Andy Webb-Vidal in Caracas
Bankers traditionally face firing squads in times of revolution. But in Venezuela, they are having a party.
Dirán Sarkissián, president of the local subsidiary of Stanford Bank, a US bank with offshore operations based on the Caribbean island of Antigua, is proud of his rapidly lengthening list of high-net-worth customers who are enjoying President Hugo Chávez's self-styled "Bolivarian Revolution".
"As far as growth is concerned we're very happy," says Mr Sarkissián. That might be an understatement. Deposits have increased by 600 per cent to $106m (£57m, €84m) in the year since the boutique bank opened for business in Caracas.
Stanford Bank "black" credit cards now post the highest month-end balance of all Mastercards issued in Venezuela, even though it has issued far fewer than other banks, he adds. "We've aimed at the top end of the market."
Venezuela's abundance of usually limitless "black" credit cards would seem to sit uncomfortably with Mr Chávez's fiery anti-capitalist rhetoric and his occasional threats to jail bankers.
"We have to transform the structures of capitalism," he said in a recent speech peppered with quotes from rebel icon Che Guevara.
But so far, rather than nationalise banks, the "revolutionary" distribution of oil money has spawned wealthy individuals who are increasingly making Caracas a magnet for Swiss and other international bankers. And it is not just private bankers who are banking on the revolution.
Francisco Faraco, a banking consultant, says local commercial banks are enjoying their most profitable times ever under Mr Chávez: "Venezuelan banks have not seen a contraction during a single quarter since 2003."
In 2002, when oil prices were low and the economy was in deep recession, the Chávez administration issued billions of dollars' worth of high-yielding domestic debt that was lapped up by the banks. Double-digit interest rate margins left the country's banks among the most profitable in Latin America.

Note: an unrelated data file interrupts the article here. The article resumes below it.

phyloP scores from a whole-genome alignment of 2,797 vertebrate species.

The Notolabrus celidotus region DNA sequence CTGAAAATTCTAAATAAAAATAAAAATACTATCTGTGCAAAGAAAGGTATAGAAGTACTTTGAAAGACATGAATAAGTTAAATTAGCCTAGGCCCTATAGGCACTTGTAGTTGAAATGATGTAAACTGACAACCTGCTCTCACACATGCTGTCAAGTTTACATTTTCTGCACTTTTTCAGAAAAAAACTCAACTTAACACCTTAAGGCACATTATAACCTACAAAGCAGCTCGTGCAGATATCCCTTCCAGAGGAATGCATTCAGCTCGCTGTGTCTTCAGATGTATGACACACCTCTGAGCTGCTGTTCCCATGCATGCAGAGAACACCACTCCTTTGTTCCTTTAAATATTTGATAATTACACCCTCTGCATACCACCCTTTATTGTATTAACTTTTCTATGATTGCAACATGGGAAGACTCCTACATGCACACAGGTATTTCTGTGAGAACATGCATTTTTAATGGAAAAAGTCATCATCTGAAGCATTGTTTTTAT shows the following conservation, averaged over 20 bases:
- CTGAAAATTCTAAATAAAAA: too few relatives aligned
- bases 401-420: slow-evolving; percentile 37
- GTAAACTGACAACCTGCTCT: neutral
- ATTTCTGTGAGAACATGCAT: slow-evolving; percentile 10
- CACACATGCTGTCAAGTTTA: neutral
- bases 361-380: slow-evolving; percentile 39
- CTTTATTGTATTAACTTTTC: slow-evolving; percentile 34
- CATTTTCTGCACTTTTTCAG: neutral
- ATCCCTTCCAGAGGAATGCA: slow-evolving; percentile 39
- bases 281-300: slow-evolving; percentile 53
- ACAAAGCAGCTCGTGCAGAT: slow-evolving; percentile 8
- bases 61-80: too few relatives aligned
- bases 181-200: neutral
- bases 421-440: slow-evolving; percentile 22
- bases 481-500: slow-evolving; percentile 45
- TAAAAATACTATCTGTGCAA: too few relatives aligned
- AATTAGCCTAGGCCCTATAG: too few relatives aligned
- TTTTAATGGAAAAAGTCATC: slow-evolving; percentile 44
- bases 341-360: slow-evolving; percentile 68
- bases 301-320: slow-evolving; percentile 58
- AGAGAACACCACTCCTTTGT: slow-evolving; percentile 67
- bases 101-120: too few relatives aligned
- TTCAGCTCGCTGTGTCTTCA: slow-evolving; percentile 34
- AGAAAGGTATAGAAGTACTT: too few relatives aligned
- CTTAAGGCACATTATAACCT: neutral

But as oil prices have since soared, government spending has risen by 70 per cent and the economy has grown rapidly - by 17.9 per cent in 2004 and 9.3 per cent last year. Spending and exchange controls have led to a big expansion of liquidity and stoked demand for credit.
During 2005, bank assets rose from $29.3bn to $39.8bn and the consumer loan portfolio has increased by about 200 per cent over the past two years. Banks have begun to lend cash aggressively for even the most unlikely services, such ascosmetic surgery.
Oscar García, president of Banco Venezolano de Crédito, says that since late 2005, a group of Venezuelan banks has also benefited from government-backed currency arbitrage trades involving Argentine sovereign dollar bonds.
In recent months the government has bought $3.6bn of Argentine bonds, the bulk of which it has sold at the official bolívar exchange rate to local banks to absorb excess liquidity. In turn, the banks resell the bonds and profit by buying bolívars at a tolerated, higher black market rate.
How much the banks earn from the arbitrage trades is unclear, as short-term operations do not appear on their balance sheets. But some economists estimate that for some banks they could represent the largest item of income.
"Thanks to some bankers' warm relationship with the government, banks in Venezuela have been doing extremely well, in fact better than what their official balance sheets suggest," says Mr García.
However, analysts are concerned because banks have seen their interest rate margin narrow over the past year since the government set rate ceilings and floors. Loan loss provisions have fallen to 2.4 per cent of total loans, the lowest level since a financial crisis in 1994, when a dozen banks collapsed.
Franklin Santarelli, a director of Fitch Ratings in New York, which last month downgraded several Venezuelan banks, says the profitability of Venezuelan financial institutions could decline for another reason.
"The main risk that is embedded in the negative outlook for Venezuelan banks is related to the possibility of more government intervention," he says.
Inflated by oil money, the public sector has already become the largest single depositor and government bonds make up a majority of many banks' assets.
Legislation that obliges banks to lend at below-market rates to farmers and place micro-credits means that about a third of total loans are now granted because of a government directive, rather than a financial risk evaluation.
Ruth de Krivoy, president of Sintesis Financiera, a consultancy, says the government is also preparing to control fees. "Deposit and lending rates are regulated, and fees are bound to be regulated soon," she says. If Mr Chávez's practice of "21st century socialism" begins to match his rhetoric, Mr Faraco says, the party will be over for the bankers.
"In a socialist economy you assign resources as a result of the will of who governs, but in a capitalist economy resources are assigned as a result of risk analysis," he says. "They are two completely incompatible criteria."